Browsing over DamnGoodTechnician's recent posts for the one I was going to
excoriate gently discuss, I ran across this gem:
Part of my project has been to recapitulate the results from a fairly recent Nature paper. I'm not sure how many of you have attempted this feat, but I believe deciphering the Rosetta Stone may have been simpler. What concentration of these ingredients did you use? WHICH of these ingredients did you use? How long? How many media changes? Transfection? Infection? Gack. The kicker is that the protocol induces a switch in cell fate, and the timecourse for that change is more or less two weeks, so any conditions I set up today as a "Let's see if this set of conditions proves you guys weren't lying" experiment won't be ready to go until nearly May.
I've been banging my head on this protocol for about two months now
As we all know, personnel are the most expensive part of research. Wasted staff (techs, grads, postdocs and PIs) time is wasted money and wasted opportunity. This stupid failure to actually publish the real methodology (yes, including how many times the prep failed before you lucked onto the one that worked and really don't know why!) wastes my taxpayer dollars. I oppose all the primary forces which encourage shenanigans with Materials and Methods sections including lame excuses about print journal real estate.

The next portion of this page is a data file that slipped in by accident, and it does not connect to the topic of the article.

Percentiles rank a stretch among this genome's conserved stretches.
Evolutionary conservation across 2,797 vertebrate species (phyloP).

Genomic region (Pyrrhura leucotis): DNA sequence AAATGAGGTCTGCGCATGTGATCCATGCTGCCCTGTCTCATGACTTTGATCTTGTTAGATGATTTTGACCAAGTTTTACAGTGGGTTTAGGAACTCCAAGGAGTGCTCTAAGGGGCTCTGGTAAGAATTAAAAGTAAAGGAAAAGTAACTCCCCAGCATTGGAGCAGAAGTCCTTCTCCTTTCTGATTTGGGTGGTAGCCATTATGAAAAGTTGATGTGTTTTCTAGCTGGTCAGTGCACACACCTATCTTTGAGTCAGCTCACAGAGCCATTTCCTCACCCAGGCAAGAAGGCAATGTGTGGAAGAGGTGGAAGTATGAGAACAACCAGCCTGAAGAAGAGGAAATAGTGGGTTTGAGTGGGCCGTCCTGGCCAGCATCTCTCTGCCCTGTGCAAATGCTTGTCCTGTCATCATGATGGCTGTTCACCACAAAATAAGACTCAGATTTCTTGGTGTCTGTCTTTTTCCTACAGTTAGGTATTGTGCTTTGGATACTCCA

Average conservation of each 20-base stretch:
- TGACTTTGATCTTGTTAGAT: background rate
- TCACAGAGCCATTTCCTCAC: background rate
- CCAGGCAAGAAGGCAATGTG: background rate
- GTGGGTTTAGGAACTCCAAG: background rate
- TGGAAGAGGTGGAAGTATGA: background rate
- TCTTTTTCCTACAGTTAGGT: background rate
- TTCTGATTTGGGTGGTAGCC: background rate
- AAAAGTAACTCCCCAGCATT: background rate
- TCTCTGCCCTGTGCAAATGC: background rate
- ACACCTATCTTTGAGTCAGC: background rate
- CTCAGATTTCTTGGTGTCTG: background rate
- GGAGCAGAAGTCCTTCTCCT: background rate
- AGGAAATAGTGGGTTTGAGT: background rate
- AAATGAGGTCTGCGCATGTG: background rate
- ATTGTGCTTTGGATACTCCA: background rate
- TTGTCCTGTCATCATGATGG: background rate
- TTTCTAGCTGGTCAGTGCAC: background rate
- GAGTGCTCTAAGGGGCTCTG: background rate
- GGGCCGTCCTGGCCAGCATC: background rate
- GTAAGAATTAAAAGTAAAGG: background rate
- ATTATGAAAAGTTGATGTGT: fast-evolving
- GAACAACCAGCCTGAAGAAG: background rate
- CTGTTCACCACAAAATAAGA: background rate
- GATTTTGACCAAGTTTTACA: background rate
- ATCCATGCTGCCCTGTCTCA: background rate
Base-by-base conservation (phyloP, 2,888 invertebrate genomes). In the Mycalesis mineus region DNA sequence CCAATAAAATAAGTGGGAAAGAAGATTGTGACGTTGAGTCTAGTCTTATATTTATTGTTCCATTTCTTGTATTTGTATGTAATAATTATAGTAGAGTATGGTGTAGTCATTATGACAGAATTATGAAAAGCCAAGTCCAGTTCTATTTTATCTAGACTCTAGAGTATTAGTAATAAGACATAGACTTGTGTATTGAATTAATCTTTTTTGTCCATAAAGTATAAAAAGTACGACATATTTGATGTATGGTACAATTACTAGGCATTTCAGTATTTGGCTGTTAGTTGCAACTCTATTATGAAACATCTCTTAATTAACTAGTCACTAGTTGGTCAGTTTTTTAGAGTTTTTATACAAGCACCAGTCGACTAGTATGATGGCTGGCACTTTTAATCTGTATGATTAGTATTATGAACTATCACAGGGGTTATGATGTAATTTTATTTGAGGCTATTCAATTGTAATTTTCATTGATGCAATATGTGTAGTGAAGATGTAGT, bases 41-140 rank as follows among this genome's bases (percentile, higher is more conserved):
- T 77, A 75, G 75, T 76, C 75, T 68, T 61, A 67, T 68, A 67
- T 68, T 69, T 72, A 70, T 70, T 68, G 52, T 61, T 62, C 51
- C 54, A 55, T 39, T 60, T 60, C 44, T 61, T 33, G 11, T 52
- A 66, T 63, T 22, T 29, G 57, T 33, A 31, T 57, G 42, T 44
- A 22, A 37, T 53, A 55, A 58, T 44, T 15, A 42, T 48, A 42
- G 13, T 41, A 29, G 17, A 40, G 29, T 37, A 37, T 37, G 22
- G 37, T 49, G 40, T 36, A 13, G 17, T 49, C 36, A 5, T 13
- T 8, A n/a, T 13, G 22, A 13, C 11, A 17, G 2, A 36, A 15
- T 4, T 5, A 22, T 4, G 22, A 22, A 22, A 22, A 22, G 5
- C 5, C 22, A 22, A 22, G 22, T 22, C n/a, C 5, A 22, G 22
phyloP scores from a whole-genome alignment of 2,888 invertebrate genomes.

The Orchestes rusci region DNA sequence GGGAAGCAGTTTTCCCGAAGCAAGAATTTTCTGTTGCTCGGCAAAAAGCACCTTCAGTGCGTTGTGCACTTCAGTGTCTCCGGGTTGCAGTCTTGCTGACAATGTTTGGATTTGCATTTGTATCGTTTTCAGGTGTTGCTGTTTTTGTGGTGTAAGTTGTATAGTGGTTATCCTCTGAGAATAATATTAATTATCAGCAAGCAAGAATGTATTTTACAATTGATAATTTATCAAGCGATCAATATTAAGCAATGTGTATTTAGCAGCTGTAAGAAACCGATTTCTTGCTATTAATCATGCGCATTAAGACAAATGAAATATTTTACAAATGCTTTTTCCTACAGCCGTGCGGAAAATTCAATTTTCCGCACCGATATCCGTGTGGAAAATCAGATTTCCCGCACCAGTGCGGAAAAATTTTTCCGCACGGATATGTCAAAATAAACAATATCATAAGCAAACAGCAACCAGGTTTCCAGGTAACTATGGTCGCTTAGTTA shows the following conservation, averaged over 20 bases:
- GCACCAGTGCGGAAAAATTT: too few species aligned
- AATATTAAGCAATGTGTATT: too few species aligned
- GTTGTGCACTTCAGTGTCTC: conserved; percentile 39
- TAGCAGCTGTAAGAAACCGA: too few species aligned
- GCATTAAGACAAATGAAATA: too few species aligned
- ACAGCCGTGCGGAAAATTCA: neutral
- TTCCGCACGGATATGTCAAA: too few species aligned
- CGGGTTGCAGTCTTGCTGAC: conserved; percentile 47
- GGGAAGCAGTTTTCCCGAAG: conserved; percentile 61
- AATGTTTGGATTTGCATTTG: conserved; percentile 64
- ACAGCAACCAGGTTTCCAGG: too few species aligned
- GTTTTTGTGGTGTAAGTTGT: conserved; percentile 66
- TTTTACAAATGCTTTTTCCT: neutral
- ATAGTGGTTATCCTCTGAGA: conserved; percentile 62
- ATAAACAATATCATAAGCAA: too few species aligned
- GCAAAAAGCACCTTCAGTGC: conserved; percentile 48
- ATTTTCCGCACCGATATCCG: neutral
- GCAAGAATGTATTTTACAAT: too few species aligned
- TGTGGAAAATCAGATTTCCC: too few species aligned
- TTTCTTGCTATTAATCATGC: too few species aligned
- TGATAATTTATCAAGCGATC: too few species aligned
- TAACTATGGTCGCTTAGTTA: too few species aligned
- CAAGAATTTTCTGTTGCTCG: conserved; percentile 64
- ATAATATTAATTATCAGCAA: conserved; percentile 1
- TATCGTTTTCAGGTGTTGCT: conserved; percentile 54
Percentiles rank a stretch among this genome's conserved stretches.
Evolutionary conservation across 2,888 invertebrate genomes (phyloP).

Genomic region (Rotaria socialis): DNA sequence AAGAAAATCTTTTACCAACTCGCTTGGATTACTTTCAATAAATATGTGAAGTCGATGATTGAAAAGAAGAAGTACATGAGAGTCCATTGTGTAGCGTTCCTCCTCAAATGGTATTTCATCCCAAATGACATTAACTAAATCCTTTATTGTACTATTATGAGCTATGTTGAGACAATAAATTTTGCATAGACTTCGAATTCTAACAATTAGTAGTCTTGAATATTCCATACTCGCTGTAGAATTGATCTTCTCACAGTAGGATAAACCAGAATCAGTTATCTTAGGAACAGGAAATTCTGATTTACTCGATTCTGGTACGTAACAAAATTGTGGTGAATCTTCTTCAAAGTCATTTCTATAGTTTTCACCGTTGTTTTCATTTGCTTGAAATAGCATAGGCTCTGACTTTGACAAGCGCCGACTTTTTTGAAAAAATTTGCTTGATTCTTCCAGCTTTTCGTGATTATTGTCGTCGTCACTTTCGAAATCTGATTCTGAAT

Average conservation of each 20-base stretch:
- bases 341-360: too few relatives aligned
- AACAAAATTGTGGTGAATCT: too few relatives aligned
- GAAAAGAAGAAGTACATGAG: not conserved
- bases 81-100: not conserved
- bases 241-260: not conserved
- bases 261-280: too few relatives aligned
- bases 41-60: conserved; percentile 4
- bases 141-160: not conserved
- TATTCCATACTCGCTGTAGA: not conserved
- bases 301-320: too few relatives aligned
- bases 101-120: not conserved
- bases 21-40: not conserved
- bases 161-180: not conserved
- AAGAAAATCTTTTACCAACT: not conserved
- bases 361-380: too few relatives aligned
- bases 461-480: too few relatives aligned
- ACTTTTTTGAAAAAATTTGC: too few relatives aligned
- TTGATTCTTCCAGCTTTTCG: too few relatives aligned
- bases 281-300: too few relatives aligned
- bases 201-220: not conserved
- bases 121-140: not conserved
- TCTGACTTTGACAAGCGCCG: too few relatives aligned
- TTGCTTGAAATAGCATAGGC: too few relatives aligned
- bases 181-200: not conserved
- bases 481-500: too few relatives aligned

Competitiveness is the main one, however. This idea that you are better off if nobody can replicate your work has to stop. We have to break these contingencies that value selfish science above collaborative science.
I have a sort of dual perspective on this because I work in areas that are much more open and much less suspicious and competitive than what I deduce is the average for certain other biomedical subfields. It certainly helps that there are relatively fewer labs working on topics in the behavioral pharmacology of substance abuse compared with a gajillion bench jockeys working on some freaking esoteric transcription factor or whatnot.
But this gives me an appreciation for the benefits as well. I feel a twinge of selfish concern only very, very, very, very rarely when it comes to sharing methods and technical info with all comers. I try to describe my Methods as completely as possible and never fear making it too easy for the competition. I take questions* from anyone that wants to do something we've published and try to help trouble shoot as best I can.
Guess what? This a very nice way to work. More of us should try it.
*and for some reason a lot of times the answer is "um, do what we said we did, not the shortcut modification you pulled out 'cause it seemed easier. there's a reason we wrote that!"